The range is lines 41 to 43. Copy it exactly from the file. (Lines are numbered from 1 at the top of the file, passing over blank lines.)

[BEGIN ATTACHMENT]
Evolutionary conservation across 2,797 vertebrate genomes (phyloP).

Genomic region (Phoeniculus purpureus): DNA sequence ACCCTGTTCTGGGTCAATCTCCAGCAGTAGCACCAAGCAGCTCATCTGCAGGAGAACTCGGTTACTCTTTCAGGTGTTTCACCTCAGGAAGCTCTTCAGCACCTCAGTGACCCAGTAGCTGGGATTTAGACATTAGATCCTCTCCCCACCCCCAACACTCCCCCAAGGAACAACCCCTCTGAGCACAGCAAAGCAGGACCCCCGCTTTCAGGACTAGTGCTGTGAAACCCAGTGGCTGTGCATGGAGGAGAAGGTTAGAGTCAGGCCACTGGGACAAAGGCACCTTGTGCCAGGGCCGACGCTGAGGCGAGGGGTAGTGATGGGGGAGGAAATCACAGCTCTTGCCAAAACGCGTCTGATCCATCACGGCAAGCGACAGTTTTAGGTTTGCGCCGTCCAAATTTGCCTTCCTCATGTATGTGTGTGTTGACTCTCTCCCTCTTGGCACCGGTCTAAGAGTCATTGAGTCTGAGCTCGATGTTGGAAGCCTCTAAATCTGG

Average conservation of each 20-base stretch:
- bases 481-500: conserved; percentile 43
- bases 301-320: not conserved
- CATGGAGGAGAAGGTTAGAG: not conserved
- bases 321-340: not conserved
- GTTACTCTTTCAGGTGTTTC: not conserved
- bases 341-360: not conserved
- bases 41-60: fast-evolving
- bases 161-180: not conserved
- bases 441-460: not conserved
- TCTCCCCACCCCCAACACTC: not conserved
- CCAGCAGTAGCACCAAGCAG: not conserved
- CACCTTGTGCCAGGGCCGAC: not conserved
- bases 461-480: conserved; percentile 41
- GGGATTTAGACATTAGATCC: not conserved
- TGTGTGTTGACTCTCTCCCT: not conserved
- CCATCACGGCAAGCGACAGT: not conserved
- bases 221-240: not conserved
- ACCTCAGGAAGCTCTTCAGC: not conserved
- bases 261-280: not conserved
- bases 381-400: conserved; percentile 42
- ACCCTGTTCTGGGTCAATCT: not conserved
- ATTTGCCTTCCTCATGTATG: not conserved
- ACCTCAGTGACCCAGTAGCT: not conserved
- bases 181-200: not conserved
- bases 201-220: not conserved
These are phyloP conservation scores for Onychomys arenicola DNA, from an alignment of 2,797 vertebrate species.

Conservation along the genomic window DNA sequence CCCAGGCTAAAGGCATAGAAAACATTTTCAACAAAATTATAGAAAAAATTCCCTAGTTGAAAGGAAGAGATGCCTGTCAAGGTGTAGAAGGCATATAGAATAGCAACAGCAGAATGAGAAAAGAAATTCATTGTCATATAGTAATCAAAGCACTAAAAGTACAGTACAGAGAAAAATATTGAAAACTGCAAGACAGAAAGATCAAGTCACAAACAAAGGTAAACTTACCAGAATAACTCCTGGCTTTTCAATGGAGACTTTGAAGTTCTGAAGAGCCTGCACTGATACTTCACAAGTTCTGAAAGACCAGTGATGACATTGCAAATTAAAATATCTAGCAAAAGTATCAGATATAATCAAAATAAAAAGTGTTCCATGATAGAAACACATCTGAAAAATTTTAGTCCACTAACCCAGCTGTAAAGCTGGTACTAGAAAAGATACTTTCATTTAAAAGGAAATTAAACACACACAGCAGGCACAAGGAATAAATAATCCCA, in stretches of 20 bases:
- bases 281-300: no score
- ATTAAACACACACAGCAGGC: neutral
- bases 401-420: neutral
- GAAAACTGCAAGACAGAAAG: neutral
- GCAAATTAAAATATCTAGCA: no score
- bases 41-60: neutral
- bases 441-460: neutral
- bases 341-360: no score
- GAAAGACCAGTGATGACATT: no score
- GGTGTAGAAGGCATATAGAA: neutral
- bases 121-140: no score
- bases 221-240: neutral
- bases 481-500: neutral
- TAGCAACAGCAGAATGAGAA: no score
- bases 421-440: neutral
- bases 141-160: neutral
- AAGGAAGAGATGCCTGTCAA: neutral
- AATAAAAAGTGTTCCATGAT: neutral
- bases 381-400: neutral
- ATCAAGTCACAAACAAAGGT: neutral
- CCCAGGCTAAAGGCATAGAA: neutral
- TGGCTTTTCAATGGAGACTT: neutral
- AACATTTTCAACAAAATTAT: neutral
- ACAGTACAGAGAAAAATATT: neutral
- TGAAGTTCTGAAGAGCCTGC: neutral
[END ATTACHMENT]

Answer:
- bases 121-140: no score
- bases 221-240: neutral
- bases 481-500: neutral